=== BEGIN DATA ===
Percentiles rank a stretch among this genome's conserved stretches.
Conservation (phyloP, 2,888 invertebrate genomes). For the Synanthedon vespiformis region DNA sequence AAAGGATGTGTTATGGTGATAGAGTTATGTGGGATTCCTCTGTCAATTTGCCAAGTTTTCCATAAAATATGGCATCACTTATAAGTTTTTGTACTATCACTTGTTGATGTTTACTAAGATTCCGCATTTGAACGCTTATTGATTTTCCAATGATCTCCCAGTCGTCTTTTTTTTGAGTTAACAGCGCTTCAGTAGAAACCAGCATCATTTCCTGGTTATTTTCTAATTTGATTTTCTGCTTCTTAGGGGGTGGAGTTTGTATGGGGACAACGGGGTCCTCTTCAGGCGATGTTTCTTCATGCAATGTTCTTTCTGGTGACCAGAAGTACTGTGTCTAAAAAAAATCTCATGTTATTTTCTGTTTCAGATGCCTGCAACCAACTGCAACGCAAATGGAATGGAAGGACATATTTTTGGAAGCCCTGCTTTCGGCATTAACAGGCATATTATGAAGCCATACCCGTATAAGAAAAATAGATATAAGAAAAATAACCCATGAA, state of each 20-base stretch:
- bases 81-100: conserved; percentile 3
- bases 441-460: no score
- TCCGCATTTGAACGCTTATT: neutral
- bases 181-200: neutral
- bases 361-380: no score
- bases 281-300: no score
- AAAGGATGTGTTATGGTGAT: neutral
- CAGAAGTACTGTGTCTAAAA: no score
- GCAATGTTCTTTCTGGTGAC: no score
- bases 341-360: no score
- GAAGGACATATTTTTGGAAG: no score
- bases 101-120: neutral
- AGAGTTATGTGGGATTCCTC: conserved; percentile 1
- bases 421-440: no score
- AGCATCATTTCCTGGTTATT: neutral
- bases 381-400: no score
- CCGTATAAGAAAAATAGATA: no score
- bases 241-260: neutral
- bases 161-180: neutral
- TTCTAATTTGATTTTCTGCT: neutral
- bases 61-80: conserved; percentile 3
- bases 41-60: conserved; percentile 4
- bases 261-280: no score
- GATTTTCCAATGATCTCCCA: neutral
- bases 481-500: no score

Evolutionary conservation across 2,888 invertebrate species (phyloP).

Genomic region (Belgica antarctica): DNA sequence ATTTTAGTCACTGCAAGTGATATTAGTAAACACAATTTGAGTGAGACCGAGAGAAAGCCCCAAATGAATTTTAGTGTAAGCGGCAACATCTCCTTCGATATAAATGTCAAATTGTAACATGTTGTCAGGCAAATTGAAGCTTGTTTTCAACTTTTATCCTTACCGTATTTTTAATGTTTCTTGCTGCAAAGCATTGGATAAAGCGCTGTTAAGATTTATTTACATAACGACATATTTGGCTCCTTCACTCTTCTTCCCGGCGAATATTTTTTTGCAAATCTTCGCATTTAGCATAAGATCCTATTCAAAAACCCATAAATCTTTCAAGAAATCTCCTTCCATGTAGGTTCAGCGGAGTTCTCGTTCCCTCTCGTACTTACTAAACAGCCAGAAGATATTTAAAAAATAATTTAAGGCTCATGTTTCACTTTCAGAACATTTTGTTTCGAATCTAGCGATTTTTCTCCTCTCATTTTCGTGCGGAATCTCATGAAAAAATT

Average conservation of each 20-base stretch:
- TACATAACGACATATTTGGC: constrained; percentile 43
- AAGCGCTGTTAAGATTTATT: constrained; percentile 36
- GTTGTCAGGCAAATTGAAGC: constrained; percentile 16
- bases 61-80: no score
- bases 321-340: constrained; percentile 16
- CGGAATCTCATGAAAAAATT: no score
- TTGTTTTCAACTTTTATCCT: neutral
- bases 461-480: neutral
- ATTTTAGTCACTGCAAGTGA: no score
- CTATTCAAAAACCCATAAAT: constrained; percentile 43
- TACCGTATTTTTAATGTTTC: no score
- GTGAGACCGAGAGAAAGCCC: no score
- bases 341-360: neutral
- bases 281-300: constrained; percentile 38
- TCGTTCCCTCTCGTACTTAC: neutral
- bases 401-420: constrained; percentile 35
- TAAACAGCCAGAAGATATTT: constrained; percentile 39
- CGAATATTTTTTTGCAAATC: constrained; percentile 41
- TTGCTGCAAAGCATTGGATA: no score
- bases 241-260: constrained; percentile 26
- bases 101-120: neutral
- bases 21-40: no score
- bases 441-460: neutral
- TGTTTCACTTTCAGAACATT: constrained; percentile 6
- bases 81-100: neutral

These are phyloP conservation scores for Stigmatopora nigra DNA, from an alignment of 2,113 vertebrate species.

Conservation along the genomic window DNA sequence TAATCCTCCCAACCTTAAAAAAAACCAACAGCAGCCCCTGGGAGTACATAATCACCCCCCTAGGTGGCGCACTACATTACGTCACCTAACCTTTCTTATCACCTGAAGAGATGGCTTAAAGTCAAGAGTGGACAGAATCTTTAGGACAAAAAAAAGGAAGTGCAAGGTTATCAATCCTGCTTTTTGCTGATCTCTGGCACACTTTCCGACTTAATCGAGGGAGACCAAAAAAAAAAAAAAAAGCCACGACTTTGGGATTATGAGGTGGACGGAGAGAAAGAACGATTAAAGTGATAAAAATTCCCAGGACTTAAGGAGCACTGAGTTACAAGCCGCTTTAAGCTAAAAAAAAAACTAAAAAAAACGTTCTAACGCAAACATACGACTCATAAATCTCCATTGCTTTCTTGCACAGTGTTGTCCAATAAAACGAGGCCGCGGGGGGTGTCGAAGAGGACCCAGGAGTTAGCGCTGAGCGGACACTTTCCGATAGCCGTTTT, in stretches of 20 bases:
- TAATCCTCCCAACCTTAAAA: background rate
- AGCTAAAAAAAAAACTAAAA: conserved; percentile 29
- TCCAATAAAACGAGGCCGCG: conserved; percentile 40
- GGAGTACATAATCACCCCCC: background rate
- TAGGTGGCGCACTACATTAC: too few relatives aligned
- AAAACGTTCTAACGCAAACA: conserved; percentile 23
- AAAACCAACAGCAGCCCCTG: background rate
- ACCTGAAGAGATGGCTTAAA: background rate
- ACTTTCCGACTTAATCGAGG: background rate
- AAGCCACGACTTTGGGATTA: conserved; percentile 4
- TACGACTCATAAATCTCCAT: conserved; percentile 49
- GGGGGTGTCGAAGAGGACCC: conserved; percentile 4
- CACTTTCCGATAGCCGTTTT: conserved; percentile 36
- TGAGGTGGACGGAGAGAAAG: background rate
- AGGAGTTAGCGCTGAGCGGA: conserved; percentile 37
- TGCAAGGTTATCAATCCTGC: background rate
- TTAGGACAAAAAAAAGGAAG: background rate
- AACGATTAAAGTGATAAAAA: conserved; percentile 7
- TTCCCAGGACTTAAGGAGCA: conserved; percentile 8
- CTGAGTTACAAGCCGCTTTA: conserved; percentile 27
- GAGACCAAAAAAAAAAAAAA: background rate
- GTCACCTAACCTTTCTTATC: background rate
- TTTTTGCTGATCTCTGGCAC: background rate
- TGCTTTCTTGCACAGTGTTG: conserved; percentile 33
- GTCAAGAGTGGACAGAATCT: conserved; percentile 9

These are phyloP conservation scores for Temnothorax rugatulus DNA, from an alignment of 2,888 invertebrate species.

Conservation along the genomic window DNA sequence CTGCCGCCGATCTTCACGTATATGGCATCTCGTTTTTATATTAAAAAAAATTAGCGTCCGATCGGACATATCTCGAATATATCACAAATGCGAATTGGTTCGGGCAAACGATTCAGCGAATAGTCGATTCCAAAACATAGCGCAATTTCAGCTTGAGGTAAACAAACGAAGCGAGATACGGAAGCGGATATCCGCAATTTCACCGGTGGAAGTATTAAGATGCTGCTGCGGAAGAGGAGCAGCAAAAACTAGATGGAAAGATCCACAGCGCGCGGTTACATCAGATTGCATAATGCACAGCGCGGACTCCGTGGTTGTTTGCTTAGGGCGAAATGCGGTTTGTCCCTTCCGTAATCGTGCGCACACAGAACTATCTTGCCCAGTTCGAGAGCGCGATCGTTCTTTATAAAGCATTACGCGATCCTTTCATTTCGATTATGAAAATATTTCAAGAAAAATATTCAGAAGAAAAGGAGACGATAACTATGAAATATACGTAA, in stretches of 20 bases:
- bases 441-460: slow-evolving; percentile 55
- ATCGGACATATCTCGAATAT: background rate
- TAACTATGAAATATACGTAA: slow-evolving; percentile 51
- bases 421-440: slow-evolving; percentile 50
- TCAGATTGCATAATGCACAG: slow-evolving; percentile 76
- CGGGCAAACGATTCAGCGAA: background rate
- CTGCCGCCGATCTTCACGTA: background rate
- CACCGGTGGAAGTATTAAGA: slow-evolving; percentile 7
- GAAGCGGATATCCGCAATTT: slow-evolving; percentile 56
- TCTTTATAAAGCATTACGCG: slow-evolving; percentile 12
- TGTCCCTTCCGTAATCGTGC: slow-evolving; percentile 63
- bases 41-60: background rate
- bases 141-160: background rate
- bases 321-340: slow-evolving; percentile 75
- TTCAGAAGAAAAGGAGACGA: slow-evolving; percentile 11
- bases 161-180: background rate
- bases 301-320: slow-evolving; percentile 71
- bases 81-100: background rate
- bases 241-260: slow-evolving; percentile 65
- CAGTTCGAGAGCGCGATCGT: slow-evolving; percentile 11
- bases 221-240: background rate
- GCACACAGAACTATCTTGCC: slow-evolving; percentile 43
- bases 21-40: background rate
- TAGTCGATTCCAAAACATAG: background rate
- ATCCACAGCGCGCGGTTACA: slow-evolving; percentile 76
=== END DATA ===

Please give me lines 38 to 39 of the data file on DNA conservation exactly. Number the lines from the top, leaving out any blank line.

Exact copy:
- bases 461-480: neutral
- ATTTTAGTCACTGCAAGTGA: no score